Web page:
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Adivaraha @vajrayudha11
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“Divine in the stone...ancient art of Northwestern Aryavart.” Part - II

Artistic heritage of medieval Eastern Punjab (Indian Punjab) - Forgotten legacy of the past & its modern theft.
When it comes to medieval Indian art, people talk about celebrated sculptural art of Pala-Senas in Bihar-Bengal, famous elaborate carvings of Hoysalas, Graceful art of Rajput kingdoms and so on.

But Punjab is seen nowhere in this golden age of India!
Not so long ago I compiled a thread about the sculptural art of Western Punjab and Afghanistan shading some light on artistic heritage of forsaken land of Aryavart

What about Indian side of Punjab? Was it part of the same artistic trend as we see on the other side of border?
Answer comes from Dholwaha - This otherwise ordinary looking village of Hoshiarpur district probably derived its name from "Dhavala-vaha" - White rivulate - a stream with crystalline water on the banks of which it is situated - an apt name chosen by ancients I suppose!
To give some context - around 8th/9th century North India was experiencing peace and prosperity under the Pratiharas. Ruling from Imperial city of Kannauj, their influence at point extended from Bihar and Bengal on one hand to Multan on other.
It was also the period of great artistic and architectural florescence, remnants of which are scattered in many parts of north India.

Go through this thread to get some glimpses into artistic excellence of the period
Perhaps with caravans of Hindu & Jain trader same artistic spirit reached to Dholwaha - which started flourishing as a market town on trade route from Punjab plains to Hills at the same time.

Images: 1) Head of Vishnu & 2) Uma Mahesh Pratihara period, Dholwaha
Many temples were established in the town as was the spirit of time and graced by the divinity carved in stone as shown above. Temples themselves were artistic excellence of par as the remaining evidence suggests
Sadly this profusion of artistic activity came to an abrupt end around the end of the 10th century. With weakening authority of Pratiharas Jihadi hordes flooded N. India. And Temple towns of Punjab like Dholwaha stood first in their way.
Temple building activity was still in progress at Dholwaha even in its final days as suggested by many unfinished Murtis with chisel marks all over them found from the place.
Ruins remained buried or unnoticed until a century ago when while digging for a Thana, people found sculptures buried beneath the land. Subsequent Archaeological surveys established the antiquity of the town.
Much of it lies scattered around Dholwaha. However many sculptures have been removed to the Archaeological Museum at Hoshiarpur. (Look at the Murti of Garuda in left upper corner!)
Dholwaha however wasn't the only one of its kind. From the British period onwards many exquisite sculptures have been found immersed in ponds or buried beneth earth (to protect them from Jihadis) or still in active worship in remote villages of Punjab.
For instance this exquisitely sculpted image of Uma Mahesh was found by the village Panch of Ghanuali from the village pond. 1000 years ago Hindus immersed it to prevent it from being destroyed/polluted by the Jihadis.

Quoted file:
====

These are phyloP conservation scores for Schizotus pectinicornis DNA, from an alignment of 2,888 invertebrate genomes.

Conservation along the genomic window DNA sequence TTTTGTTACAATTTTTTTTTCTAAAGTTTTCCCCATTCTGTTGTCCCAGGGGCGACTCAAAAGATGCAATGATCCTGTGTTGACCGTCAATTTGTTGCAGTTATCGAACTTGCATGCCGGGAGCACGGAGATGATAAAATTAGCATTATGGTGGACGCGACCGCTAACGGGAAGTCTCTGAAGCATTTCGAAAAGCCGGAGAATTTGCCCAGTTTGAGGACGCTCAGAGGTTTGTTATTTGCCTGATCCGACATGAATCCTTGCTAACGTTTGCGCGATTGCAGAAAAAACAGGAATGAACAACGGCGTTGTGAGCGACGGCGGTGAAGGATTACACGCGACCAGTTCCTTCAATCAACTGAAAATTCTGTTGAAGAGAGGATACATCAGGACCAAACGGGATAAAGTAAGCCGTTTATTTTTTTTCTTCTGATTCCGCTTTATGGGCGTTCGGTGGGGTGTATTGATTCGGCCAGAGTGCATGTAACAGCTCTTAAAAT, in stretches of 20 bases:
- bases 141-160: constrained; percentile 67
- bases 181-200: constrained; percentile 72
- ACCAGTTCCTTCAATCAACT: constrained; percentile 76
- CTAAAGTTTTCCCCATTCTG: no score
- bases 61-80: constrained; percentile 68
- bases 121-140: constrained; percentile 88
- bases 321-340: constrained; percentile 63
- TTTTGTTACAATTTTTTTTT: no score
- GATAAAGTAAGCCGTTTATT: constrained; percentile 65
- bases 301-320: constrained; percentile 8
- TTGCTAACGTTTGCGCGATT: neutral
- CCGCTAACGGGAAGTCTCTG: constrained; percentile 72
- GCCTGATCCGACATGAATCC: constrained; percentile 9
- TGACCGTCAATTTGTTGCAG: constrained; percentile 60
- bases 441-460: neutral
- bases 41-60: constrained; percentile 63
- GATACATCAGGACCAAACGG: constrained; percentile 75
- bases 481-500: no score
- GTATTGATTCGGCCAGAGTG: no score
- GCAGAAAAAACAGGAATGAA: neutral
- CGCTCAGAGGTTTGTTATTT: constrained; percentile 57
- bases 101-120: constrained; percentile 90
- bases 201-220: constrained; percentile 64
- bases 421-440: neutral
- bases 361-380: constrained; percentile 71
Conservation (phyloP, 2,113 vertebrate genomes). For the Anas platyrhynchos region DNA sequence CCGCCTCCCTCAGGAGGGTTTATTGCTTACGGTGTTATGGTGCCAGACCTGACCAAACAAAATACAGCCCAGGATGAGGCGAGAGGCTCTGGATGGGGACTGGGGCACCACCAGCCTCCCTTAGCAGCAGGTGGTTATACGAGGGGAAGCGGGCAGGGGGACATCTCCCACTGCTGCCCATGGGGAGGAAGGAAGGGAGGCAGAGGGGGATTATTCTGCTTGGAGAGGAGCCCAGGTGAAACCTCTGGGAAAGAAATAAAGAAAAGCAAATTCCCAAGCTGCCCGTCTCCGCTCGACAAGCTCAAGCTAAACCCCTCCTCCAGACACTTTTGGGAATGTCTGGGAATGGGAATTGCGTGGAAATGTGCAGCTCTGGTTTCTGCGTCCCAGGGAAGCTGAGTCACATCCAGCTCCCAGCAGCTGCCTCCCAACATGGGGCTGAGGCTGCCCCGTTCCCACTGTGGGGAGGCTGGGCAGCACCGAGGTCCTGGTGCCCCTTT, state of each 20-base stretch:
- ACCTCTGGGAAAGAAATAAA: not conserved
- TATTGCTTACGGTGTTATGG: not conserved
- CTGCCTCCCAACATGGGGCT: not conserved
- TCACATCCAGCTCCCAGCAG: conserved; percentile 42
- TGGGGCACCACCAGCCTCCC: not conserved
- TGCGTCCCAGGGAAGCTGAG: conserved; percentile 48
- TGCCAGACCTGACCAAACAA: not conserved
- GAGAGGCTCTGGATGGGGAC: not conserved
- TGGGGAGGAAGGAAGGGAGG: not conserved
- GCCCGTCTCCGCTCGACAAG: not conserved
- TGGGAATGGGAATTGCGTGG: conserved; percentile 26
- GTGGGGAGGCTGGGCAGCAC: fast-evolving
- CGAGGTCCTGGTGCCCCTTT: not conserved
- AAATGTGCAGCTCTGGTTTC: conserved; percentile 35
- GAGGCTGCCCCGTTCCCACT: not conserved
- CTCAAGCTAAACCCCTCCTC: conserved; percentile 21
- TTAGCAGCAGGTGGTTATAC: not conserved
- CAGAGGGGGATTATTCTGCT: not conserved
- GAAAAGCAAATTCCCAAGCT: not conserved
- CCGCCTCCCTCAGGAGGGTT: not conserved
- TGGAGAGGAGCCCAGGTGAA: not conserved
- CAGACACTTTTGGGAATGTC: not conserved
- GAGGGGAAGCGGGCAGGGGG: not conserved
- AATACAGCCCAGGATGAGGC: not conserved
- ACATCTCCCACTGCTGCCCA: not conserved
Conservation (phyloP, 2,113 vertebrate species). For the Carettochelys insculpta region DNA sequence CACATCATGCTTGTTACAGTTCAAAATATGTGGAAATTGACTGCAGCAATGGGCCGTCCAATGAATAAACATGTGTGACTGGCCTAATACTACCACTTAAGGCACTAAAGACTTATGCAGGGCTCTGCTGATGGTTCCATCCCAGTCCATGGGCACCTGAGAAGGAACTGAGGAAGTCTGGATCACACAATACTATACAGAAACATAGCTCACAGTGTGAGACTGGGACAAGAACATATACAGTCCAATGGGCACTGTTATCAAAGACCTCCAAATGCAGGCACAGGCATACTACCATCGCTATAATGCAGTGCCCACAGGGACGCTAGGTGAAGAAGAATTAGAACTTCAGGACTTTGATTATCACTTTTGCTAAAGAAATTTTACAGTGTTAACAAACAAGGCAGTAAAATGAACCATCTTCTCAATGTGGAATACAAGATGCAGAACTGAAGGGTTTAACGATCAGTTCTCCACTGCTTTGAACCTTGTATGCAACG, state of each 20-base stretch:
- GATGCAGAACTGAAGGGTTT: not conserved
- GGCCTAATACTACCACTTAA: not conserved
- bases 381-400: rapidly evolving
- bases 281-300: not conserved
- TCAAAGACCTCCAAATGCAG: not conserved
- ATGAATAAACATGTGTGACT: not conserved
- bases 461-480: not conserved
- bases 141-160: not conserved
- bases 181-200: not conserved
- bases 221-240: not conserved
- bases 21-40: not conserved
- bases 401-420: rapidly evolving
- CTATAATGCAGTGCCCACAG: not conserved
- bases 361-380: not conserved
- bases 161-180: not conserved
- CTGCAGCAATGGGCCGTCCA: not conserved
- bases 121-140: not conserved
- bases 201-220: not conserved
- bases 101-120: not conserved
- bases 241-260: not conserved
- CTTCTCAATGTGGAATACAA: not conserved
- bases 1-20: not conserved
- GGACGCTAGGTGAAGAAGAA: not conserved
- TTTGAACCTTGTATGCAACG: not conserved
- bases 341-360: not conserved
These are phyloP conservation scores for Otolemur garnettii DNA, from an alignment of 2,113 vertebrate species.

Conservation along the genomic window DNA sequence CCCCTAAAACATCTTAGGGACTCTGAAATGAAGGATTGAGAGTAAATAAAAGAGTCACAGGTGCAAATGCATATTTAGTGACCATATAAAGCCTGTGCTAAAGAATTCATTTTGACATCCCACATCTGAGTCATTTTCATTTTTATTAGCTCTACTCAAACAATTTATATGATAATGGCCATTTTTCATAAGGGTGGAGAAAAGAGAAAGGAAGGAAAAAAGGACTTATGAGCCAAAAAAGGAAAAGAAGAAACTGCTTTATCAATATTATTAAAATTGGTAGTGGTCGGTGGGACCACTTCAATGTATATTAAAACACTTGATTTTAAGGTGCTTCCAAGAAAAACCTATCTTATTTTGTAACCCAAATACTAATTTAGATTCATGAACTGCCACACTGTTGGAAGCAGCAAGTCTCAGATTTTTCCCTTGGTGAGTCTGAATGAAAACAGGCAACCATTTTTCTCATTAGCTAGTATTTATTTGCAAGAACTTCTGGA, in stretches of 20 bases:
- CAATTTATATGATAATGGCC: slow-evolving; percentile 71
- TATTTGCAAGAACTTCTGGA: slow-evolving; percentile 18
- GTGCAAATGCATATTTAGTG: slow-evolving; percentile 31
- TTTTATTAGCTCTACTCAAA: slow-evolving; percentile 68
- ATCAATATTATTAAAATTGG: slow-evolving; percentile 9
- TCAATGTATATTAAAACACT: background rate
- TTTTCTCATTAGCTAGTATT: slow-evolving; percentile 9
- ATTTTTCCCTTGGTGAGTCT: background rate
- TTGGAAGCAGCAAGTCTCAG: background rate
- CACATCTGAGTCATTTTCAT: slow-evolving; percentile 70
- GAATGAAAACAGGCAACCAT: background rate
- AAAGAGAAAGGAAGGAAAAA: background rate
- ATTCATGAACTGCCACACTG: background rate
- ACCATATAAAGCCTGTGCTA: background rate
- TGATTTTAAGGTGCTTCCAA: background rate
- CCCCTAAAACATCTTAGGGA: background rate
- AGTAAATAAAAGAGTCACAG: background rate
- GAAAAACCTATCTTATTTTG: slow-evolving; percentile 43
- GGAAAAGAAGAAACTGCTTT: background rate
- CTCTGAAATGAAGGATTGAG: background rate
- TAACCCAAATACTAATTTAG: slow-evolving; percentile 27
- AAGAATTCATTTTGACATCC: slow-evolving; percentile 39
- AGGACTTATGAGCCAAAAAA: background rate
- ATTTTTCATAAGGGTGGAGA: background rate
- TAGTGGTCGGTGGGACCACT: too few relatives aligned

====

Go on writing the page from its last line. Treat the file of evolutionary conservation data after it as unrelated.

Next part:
Similarly this masterly sculpted ~1000 years old Murti of Sri Vishnu was found from the village of Janer near Moga. It was discovered by villagers while digging a part of the rain water drain. Now in active worship by villagers.
But perhaps most undamaged and complete sculpture of Sri Vishnu dating back to Pratihara period was found from the Velore near Ferozepur.

Just divine...isn't it?
Another Murti of Divine Sri Hari from the Punjab has made it was to Met Museum of NY. Just zoom it to enjoy its elaborate details!

Tragedy is that it is the only colour image for entire thread that I could get! That is how much we cherished our antiquities in India, friends!
But if only that would have been happily ever after of this story. What many perceives as divinity is perceived as mere antiquity by others.

What survived Jihad is now facing modern art theft courtesy to combined nexsus of Sarkari babus and smugglers!
So for instance this Murti of Vishnu was last seen in 1970s in a house in Khanpur. What looks like a masterpiece of Pratihara period from the image is completely untraceable at present!
But the most shocking case happened at Mard Khera. This ~1000 yers old Elegant, spectacular & almost complete image of Aditya was found by villagers while digging a mound in 1980.

It soon became center of devotion for locals. Eventually Stolen in 2003 and never recovered!
Locals suspect appearance of ASI in the locality have something to do with the theft. And judging by whats going on in museums of Punjab their claim may not be completely misplaced.
Since atleast last 4 decades Museum after museum of Punjab is being drained of its antiquities - Coins, miniature paintings, daggers and gun, belongings of martyrs & sculptures and being replaced by replicas. Possible only because of the nexsus of Sarkari babus & Art smuggler
What is most shocking is the claim that local officials used to bribe seniors from IAS and PCS cadres to get favors from them in 80s and 90s.

In any other nation such large scale theft of heritage would have been national news..But here...
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